Bitcoin has polarized the business and academic communities, with bears and bulls coming out to argue their respective cases.
Bitcoin is the biggest thing since… whatever the biggest thing before Bitcoin was. The virtual currency captured the limelight last year and is now accepted by a variety of online companies. But since December 2013 its reliability has been called into question due to regulatory problems, hackings and market volatility. Still, it has high-profile supporters. This article will discuss the lovers, the haters and the indifferent.
Bits of coins
What is Bitcoin? It is a digital currency made through a “mining” process in which new coins are created through a complex data encryption process. It’s difficult to do, so growth in the supply is relatively predictable. Think of it as digital gold (which would be a cool name for an electro group). Its value lies in the fact that it can be exchanged for hard currency.
It was first invented in 2009 but didn’t rise to the popular forefront until early last year. But 2013 was really a bull year, with companies like Overstock, Virgin Galactic, the Sacramento Kings, the iGaming provider Zynga as well as online casino in Britain Bet365 and US-based betting site Bovada doing business in it. The exchange rate jumped to $1200 per coin in December.
Branson and the Bitcoin bulls
• Sir Richard Branson is the most visible supporter of Bitcoin, while Nouriel Roubini and Warren Buffet remain skeptical
• The exchange rate topped $1200 last year but now sits at $626
• Last month two major exchanges, MtGox and Flexcoin, declared bankruptcy after being hacked
Several prominent business leaders and economists have jumped on the Bitcoin bandwagon. The most notable among them is Sir Richard Branson, the eccentric head of Virgin. His pet project, Virgin Galactic, now accepts the virtual currency as payment. Aside from being excited by Bitcoin’s innovative nature, Branson thinks that the limited ability to create new coins makes them a safe store of value:
“I think the fact that there’s going to be a limited number of bitcoins out there and it will ultimately be capped – unlike normal currencies where governments can print more currencies – gives it a sense of security… There have been spikes and lows. But I think one day it will settle at a price that, I personally believe, is higher than the price today.”
Some other major investors are Chris Dixon, Roger Ver and Charlie Shem. US billionaire Mark Cuban is excited about the future of Bitcoin but retains some skepticism.
Dr. Doom and the Bitcoin Bears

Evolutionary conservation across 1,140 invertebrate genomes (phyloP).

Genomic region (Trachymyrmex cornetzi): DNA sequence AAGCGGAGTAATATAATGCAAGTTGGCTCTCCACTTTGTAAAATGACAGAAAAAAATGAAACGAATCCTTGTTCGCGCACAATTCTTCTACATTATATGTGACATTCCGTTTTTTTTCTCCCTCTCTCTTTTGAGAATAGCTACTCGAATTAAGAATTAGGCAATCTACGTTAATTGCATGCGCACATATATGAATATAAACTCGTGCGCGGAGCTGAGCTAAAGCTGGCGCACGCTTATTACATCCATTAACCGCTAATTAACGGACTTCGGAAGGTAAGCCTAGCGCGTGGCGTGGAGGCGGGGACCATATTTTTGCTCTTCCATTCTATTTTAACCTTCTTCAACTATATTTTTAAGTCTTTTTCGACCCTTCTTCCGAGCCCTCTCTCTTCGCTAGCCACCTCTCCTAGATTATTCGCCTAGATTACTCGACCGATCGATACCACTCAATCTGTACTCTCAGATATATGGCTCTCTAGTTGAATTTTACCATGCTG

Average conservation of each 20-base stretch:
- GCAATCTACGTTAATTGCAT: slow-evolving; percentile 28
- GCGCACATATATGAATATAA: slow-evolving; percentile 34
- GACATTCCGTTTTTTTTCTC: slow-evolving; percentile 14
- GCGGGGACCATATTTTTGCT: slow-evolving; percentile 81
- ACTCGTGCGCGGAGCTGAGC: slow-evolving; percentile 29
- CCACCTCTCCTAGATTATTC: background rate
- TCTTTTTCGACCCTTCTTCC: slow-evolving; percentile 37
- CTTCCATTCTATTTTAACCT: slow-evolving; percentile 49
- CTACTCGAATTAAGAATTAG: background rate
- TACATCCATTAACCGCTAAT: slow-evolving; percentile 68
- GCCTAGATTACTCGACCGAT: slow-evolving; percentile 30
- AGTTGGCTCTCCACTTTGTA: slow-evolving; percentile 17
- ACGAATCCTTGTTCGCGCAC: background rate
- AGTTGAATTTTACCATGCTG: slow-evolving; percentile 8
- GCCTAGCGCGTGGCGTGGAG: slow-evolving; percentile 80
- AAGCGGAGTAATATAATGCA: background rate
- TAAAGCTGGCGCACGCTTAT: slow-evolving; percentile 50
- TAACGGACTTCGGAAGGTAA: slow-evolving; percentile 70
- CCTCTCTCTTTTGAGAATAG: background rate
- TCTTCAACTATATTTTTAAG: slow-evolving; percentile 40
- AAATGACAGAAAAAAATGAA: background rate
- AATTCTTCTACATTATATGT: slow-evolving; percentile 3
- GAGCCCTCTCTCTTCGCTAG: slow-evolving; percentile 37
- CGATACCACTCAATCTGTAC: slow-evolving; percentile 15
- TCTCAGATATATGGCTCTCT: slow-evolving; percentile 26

The anti-Bitcoin camp gets much of its academic backing from economist Nouriel Roubini of New York University, who gained the nickname “Dr. Doom” after repeatedly warning of the upcoming financial crash and recession in the years running up to 2008. Roubini and those like him are not against Bitcoin for philosophical reasons, but do not view it as a reliable currency.
Roubini’s main concern is that Bitcoin is not safe, expressing via twitter: “So Bitcoin isn’t a currency. It is btw a Ponzi game and a conduit for criminal/illegal activities. And it isn’t safe given hacking of it.” This criticism stems from the fact that it exists only virtually, there is no physical store of value associated with it.
Respected investor Warren Buffet is also a Bit-skeptic, viewing investing in the currency somewhat like playing online poker in America: high-risk. He recently echoed Roubini in saying that Bitcoin is “not a currency” and that it isn’t a store of value, so isn’t a good bet against inflation. He also argued that Bitcoin’s value depends purely on that of the dollar and predicted that it won’t exist 20 years from now.
Given recent problems with Bitcoin, Roubini and Buffet seem to have a point. The exchange value plummeted last December and the People’s Bank of China announced it would not allow Yuan to be traded for Bitcoin. And that was just the beginning. 2014 has been an especially bad year, with two major exchanges, MtGox and Flexcoin, going bankrupt last year. The cause? Hackers broke into their systems and stole roughly half a billion dollars in coins. The rate now stands at $626 per coin, down 48 percent from December. There are also concerns that Bitcoin is used to finance the activities of organized crime organizations dealing in unsavory things like drugs, weapons and prostitutes.
Taking bets: will Bitcoin survive?
Bitcoin is clearly beleaguered. Some of its biggest exchanges have collapsed and its value has declined significantly. But there are indicators that it’s not on its way out just yet. Despite all of the scandal, the exchange value has risen from $545 to $626 over the past week, close to where it was trading before the MtGox hacking and bankruptcy incident. In addition, Bitcoin is still being accepted by companies ranging from online retailers to Swedish internet casinos, and even some small businesses are starting to accept it.
Governments in Europe and Japan are now exploring options to regulate the virtual currency. Effective regulation could make Bitcoin more stable, with things like capital requirements on exchanges, deposit insurance, and oversight to prevent money laundering making the virtual currency operate more like a traditional currency. The pioneers of Bitcoin developed it precisely because it was unregulated, but it looks like the currency won’t escape the watch of government for too long.
•Final Verdict: Bitcoin isn’t going away anytime soon